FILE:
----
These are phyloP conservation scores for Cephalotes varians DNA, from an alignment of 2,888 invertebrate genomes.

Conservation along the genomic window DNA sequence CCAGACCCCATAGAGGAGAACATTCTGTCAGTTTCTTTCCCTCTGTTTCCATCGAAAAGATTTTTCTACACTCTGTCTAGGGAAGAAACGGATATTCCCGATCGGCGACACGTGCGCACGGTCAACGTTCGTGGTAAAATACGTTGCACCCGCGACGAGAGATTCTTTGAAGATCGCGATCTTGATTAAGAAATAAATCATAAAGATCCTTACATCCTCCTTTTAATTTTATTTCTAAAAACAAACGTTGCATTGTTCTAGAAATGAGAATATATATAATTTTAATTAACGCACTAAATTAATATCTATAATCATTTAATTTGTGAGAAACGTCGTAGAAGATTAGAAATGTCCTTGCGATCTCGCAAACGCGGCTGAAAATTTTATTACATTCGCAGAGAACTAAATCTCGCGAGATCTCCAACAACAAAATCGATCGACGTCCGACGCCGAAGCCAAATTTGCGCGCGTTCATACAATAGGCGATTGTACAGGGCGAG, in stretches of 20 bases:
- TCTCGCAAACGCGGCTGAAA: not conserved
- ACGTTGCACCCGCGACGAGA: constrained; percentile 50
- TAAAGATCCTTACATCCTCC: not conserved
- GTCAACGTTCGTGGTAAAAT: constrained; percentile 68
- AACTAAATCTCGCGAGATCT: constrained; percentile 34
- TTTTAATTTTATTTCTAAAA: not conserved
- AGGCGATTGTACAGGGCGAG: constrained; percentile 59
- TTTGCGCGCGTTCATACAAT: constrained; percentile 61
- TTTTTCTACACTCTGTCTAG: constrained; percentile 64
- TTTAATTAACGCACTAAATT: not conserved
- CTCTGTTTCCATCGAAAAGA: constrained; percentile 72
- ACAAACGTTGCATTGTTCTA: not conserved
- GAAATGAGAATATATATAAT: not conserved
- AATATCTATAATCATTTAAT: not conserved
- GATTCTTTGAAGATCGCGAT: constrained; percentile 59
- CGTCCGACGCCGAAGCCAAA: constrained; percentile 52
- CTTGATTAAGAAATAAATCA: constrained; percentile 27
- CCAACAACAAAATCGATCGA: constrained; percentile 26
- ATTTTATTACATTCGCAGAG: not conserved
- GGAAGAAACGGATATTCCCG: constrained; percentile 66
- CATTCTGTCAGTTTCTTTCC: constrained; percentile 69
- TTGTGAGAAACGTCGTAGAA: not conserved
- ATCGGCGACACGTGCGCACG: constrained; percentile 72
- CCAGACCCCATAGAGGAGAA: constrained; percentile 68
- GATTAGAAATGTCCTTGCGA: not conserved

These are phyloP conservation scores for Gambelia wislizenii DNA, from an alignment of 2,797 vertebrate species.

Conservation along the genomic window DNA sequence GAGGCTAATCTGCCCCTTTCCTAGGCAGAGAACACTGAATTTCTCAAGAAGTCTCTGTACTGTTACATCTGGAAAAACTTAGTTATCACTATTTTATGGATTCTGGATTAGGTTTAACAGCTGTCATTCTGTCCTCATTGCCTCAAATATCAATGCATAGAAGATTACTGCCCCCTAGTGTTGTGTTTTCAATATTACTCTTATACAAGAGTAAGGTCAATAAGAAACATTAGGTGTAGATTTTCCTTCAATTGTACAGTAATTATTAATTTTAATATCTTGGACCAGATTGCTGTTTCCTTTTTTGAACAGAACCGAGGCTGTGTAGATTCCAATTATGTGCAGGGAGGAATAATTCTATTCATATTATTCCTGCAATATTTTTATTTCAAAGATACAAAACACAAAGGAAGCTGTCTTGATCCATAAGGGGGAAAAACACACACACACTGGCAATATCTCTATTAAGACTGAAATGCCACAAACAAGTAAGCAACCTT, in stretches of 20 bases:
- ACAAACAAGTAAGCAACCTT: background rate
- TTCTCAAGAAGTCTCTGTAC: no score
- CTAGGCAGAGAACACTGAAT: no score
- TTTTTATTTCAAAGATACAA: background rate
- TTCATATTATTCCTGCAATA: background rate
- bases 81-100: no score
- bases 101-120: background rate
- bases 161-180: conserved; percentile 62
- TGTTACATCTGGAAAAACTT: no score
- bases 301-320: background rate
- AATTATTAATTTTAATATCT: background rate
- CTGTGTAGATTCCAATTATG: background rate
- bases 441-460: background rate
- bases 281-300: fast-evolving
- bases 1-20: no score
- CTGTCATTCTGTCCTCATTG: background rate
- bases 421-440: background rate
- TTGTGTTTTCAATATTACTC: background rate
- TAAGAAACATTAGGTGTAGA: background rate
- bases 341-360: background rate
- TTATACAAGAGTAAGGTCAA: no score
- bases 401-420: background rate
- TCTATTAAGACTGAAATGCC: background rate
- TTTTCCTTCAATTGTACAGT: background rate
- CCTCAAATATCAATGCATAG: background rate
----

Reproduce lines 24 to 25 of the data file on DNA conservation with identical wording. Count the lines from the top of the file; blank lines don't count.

- TTGTGAGAAACGTCGTAGAA: not conserved
- ATCGGCGACACGTGCGCACG: constrained; percentile 72